Laurels Are Poison
published in 1942
Whereas my fiction reading mostly centers around science fiction and fantasy, Sandra was always more interested in other genres, especially that of the classical cozy detective story. Her alltime favourite was probably Margery Allingham, but Gladys Mitchell was a strong second. Now while Mitchell was as prolific as any of the big name writers, averaging one novel a year, she never was as popular as an Agatha Christie or Ngaoi Marsh and her books weren’t reprinted as often, which meant they’re much harder to find than those of her more famous counterparts. Which is why Sandra had only a small number of Gladys Mitchell novels, but she read and reread them at least once a year. Of that small number, I think Laurels Are Poison was the one she reread the most, certainly the one she had read the most recent before she died. Which is why I decided to read it as well.
Laurels Are Poison stars Mrs Bradley, Mitchell’s version of the noisy old biddy detective ala Miss Marple (Christie) or Miss Silver (Patricia Wentworth). Mrs Bradley has been hired as head warden of one of the houses of a women’s training college. That’s her cover, but she’s really here to investigate the disappearance of the previous year’s warden, Miss Murchan, who was last seen at the end of term dance and never came back. As soon as she arrives at the college, it’s clear somebody doesn’t want her to start her investigation, as amongst a flood of not very funny but innocent practical jokes some not so innocent traps are set for her…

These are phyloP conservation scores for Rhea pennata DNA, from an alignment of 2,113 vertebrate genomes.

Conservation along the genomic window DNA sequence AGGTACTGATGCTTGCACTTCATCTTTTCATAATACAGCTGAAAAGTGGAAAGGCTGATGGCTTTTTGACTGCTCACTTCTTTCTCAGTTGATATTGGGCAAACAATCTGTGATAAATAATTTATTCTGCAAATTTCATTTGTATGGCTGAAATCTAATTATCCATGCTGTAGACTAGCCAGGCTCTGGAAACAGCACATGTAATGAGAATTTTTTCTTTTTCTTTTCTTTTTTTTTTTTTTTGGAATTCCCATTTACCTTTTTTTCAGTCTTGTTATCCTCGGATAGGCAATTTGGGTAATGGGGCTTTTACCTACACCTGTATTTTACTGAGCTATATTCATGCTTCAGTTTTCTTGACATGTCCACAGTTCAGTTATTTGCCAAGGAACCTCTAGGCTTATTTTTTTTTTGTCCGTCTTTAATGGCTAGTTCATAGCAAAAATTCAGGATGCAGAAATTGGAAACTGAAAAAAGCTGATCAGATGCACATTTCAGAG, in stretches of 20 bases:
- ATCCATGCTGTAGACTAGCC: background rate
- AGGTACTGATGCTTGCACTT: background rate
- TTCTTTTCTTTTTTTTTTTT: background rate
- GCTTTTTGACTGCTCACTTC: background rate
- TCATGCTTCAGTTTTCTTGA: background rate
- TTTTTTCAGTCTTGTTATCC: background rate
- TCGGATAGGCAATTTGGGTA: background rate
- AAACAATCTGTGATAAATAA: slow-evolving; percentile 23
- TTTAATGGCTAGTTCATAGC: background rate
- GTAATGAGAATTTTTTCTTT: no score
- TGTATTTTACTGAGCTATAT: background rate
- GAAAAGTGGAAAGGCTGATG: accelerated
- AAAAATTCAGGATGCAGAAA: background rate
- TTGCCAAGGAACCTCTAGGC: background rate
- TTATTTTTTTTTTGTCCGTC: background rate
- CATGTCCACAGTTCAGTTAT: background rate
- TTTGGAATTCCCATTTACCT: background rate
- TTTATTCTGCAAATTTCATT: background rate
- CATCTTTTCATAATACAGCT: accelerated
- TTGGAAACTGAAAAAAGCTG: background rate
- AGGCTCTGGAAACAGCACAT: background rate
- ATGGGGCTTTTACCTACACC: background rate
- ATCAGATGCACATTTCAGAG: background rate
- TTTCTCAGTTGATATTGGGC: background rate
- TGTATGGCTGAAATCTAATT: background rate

From that description this may sound like a bog standard detective story and in some sense it is, but the mystery of Miss Murchan’s disappearance honestly isn’t the reason you keep reading. Instead it’s the setting and characters that make this book. Mrs Bradley is the usual, sensible, almost omniscient older woman detective, but for once she’s not a spinster, but instead a modern career woman, well known in her field and who has been married several times. Her physical appearance as described by Mitchell through the viewpoints of her other characters is not flattering, “the old crocodile” being the mildest.
Alongside Mrs Bradley, several other characters are followed: Deborah Cloud, the sub warden and three students Laura Menzies, Kitty Trevelyan, and Alice Boorman, the “three musketeers”, all four of which will wittingly or unwittingly help Mrs Bradley solve the mystery. Deborah Cloud, or “the Deb” as the students call her is mostly there as the innocent bystander there to ask the questions the readers might have, while the three musketeers, especially Laura, play a more active role in the resolution.
For long stretches of the book the mystery itself disappears to the background as we instead follow the daily lives of the three students and the sub-warden, all done in a jolly hockeysticks, slangy tone of voice which took me some time to get used to; some examples can be found at the Gladys Mitchell website. Overall the tone of the book is light, amusing, slightly tongue in cheek. What surprised me was the date of publication: 1942, which you wouldn’t have known from the story, with no mention of war whatsoever. Instead it reads as if it was written in the 1930ties.
On the whole I found the book a bit of a mess; entertaining but not very focused. I think I will read more Gladys Mitchell, if only because Sandra rated her so highly, but this wasn’t as good as I expected it to be.